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BioMed Research International
Volume 2017, Article ID 7269467, 8 pages
Research Article

The Root Membrane Technique: Human Histologic Evidence after Five Years of Function

1Department of Periodontology and Implant Dentistry, College of Dentistry, New York University, New York, NY 10010, USA
2Private Practice, Athens, Greece
3Private Practice, Larissa, Greece
4Division of Periodontology, School of Dentistry, University of Minnesota, Minneapolis, MN 55455, USA
5Rutgers School of Dental Medicine, Newark, NJ 07103, USA
6Hackensack University Medical Center, Hackensack, NJ 07601, USA
7Private Practice, Fort Lee, NJ 07024, USA
8Department of Dental Sciences, Vita and Salute University S. Raffaele, 20132 Milan, Italy
9Department of Oral and Biotechnological Science, University G. D’Annunzio, 66013 Chieti, Italy

Correspondence should be addressed to Miltiadis E. Mitsias; moc.nsm@saistimm

Received 6 August 2017; Accepted 16 November 2017; Published 22 November 2017

Academic Editor: Hassan Maghaireh

Copyright © 2017 Miltiadis E. Mitsias et al. This is an open access article distributed under the Creative Commons Attribution License, which permits unrestricted use, distribution, and reproduction in any medium, provided the original work is properly cited.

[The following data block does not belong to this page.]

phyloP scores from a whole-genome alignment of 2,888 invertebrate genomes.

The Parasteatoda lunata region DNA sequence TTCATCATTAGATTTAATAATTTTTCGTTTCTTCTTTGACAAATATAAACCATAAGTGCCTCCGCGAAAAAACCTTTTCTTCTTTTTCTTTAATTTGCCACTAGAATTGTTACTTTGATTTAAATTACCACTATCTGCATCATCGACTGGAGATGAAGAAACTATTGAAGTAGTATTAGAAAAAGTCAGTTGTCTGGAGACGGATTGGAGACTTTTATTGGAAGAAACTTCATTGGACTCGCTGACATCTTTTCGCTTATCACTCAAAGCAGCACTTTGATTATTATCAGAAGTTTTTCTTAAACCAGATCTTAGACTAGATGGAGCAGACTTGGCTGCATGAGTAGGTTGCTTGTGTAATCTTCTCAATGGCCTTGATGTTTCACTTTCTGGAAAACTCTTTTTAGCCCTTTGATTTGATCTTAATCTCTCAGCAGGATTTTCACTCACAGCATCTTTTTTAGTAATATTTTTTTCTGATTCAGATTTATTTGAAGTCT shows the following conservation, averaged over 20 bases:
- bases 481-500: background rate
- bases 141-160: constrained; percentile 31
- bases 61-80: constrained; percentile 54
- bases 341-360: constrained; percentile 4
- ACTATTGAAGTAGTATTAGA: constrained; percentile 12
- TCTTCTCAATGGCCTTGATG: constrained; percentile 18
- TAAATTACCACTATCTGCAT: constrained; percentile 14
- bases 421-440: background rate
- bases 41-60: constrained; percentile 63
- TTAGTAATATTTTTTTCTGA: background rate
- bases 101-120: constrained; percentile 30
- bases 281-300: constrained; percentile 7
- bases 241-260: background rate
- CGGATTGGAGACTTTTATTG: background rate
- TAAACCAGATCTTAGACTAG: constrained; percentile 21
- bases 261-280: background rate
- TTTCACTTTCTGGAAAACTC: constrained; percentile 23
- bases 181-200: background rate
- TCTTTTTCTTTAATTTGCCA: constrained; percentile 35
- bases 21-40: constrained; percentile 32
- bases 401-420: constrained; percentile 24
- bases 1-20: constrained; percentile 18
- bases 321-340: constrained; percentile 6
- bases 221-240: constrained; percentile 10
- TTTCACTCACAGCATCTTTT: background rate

Background. The “root membrane” (RM) is a technique that has become popular among implantologists for placement of immediate implants in the anterior maxilla. Purpose. To present histologic evidence of an immediate implant placed in the human anterior maxilla, according to the RM technique, and retrieved after five years. Methods. A fixture, along with the surrounding tissues, was retrieved from the anterior maxilla of a 68-year-old patient, who had been treated five years earlier with immediate implant placement and RM technique. The specimen was processed for histologic/histomorphometric evaluation. Results. The buccal bone plate was maintained without any resorption; a healthy periodontal ligament was evidenced. The implant showed osseointegration, with a high percentage of bone-to-implant contact (BIC = 76.2%). With regard to the space between the RM and the implant, the apical and medial thirds were filled with compact, mature bone; the coronal third was colonized by noninfiltrated connective tissue. Conclusions. The RM technique appears to be effective in preventing bone resorption of the buccal bone plate of the human anterior maxilla, five years after the placement of an immediate implant.